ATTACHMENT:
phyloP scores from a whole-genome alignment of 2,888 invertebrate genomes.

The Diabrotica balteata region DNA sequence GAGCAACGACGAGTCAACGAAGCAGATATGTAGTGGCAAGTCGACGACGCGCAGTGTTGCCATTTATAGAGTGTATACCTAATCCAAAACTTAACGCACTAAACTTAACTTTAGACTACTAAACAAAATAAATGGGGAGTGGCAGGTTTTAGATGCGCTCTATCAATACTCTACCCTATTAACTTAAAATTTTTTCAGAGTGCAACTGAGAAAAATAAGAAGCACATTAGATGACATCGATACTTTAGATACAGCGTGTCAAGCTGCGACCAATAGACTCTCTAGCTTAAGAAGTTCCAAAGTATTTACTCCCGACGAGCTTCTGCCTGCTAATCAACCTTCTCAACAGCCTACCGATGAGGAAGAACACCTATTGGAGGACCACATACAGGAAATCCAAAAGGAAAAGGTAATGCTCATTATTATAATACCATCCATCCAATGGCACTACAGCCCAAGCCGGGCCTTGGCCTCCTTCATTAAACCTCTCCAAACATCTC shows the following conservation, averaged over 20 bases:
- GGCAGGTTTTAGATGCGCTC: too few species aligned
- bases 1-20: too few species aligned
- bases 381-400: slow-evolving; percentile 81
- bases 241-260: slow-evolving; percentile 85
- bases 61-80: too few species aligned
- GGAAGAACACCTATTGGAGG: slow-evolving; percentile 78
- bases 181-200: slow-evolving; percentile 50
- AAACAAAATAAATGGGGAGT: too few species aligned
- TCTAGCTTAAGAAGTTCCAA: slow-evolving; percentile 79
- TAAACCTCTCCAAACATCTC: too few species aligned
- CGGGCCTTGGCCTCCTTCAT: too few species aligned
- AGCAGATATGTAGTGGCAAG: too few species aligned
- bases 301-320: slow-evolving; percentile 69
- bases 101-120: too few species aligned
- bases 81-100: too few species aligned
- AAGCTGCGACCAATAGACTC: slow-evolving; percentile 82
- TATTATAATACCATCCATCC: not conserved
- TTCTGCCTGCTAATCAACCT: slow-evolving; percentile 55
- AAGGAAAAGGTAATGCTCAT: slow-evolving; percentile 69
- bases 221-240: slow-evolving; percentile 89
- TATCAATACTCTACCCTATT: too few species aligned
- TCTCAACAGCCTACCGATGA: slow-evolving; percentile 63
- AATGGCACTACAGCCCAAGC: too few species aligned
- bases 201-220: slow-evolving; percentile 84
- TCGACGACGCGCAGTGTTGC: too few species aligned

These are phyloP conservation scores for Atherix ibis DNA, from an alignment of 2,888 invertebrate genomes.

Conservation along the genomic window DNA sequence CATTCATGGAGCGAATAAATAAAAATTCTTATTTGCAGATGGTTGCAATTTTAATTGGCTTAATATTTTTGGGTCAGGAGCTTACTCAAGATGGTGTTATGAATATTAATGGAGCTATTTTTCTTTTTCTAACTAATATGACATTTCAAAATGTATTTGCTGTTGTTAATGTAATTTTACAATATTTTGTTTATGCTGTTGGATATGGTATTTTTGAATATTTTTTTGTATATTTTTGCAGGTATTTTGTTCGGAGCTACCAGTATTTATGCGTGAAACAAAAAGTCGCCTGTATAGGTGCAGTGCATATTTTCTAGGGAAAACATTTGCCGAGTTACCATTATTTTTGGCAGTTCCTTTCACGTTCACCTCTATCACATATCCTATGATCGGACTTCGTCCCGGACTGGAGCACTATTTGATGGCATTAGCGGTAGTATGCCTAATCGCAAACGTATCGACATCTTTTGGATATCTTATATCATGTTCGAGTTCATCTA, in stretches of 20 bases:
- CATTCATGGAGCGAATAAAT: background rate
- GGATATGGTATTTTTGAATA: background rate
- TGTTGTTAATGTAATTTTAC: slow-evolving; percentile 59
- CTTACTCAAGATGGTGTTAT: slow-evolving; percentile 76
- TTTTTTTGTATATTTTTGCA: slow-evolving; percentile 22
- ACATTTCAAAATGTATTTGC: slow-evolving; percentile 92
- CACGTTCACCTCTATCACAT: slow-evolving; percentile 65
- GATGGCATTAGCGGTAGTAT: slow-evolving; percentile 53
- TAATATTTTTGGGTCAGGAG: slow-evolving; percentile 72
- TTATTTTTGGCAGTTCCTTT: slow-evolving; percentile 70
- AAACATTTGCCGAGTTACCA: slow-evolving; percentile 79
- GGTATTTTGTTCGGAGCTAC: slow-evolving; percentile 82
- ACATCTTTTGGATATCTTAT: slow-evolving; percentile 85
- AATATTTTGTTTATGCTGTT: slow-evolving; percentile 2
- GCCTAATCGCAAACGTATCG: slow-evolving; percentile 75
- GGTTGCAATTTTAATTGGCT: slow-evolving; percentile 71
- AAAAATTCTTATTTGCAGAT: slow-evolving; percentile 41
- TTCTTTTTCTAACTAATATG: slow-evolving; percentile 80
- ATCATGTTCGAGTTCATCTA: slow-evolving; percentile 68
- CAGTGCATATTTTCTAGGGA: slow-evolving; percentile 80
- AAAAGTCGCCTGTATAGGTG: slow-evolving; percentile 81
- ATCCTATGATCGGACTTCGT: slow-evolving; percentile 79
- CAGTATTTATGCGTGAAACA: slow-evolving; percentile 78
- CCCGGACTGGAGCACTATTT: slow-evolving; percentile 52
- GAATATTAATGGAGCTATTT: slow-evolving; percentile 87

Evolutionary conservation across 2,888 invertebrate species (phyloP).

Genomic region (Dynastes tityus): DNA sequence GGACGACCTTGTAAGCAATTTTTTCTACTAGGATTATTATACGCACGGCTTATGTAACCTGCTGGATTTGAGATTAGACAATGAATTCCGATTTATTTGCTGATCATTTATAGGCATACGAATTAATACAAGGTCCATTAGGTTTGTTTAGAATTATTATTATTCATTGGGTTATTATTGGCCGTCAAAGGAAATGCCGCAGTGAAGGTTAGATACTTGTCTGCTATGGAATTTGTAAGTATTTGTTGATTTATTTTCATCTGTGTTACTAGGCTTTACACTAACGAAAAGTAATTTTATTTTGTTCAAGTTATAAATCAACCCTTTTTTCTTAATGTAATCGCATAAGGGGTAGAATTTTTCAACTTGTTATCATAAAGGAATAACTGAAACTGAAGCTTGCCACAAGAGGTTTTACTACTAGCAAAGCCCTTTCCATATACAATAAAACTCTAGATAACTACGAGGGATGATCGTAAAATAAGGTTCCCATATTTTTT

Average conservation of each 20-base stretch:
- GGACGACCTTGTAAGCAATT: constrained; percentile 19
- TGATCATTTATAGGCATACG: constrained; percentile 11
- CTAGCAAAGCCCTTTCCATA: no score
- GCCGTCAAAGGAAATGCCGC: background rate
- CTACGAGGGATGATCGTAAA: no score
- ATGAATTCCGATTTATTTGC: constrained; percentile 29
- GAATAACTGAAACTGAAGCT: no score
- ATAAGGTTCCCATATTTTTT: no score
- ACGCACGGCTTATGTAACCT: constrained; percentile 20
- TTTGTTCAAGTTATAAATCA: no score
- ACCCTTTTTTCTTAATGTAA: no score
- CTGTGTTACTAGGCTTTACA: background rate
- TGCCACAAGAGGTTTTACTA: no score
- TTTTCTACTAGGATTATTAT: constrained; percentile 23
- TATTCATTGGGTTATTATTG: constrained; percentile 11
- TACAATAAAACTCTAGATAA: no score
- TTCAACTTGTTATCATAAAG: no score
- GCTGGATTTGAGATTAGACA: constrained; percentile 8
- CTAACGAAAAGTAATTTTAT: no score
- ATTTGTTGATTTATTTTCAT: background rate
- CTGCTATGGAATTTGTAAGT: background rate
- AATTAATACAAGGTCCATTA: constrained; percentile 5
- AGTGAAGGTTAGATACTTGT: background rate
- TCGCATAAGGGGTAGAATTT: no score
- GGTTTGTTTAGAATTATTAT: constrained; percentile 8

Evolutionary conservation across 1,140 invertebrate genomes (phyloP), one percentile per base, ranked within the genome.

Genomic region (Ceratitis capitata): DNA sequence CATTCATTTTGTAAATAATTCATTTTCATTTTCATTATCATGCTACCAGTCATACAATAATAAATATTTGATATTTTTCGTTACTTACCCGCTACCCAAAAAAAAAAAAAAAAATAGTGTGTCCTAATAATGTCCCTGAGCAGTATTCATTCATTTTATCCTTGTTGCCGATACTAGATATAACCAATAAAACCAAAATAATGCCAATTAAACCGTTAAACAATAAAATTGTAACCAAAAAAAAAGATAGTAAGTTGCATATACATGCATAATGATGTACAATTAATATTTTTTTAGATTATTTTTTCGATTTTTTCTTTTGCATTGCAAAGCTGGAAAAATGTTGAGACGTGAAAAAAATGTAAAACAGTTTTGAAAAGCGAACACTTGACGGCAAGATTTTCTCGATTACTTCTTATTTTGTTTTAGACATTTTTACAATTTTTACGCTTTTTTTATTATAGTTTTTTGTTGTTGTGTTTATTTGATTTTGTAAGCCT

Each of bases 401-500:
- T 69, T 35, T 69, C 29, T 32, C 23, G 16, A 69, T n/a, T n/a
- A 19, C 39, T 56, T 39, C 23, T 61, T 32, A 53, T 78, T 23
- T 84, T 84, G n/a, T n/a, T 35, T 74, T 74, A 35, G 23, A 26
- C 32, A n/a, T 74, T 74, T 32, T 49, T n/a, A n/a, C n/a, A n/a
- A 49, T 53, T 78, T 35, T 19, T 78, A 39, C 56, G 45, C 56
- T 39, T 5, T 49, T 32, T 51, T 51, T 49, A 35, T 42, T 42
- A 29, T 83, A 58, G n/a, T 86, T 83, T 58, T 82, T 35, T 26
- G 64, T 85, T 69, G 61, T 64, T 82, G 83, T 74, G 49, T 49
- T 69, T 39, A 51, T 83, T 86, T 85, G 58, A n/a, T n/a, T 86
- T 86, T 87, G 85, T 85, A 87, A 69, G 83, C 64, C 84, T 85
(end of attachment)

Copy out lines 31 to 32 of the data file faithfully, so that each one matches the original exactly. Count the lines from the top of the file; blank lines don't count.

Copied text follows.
- GGATATGGTATTTTTGAATA: background rate
- TGTTGTTAATGTAATTTTAC: slow-evolving; percentile 59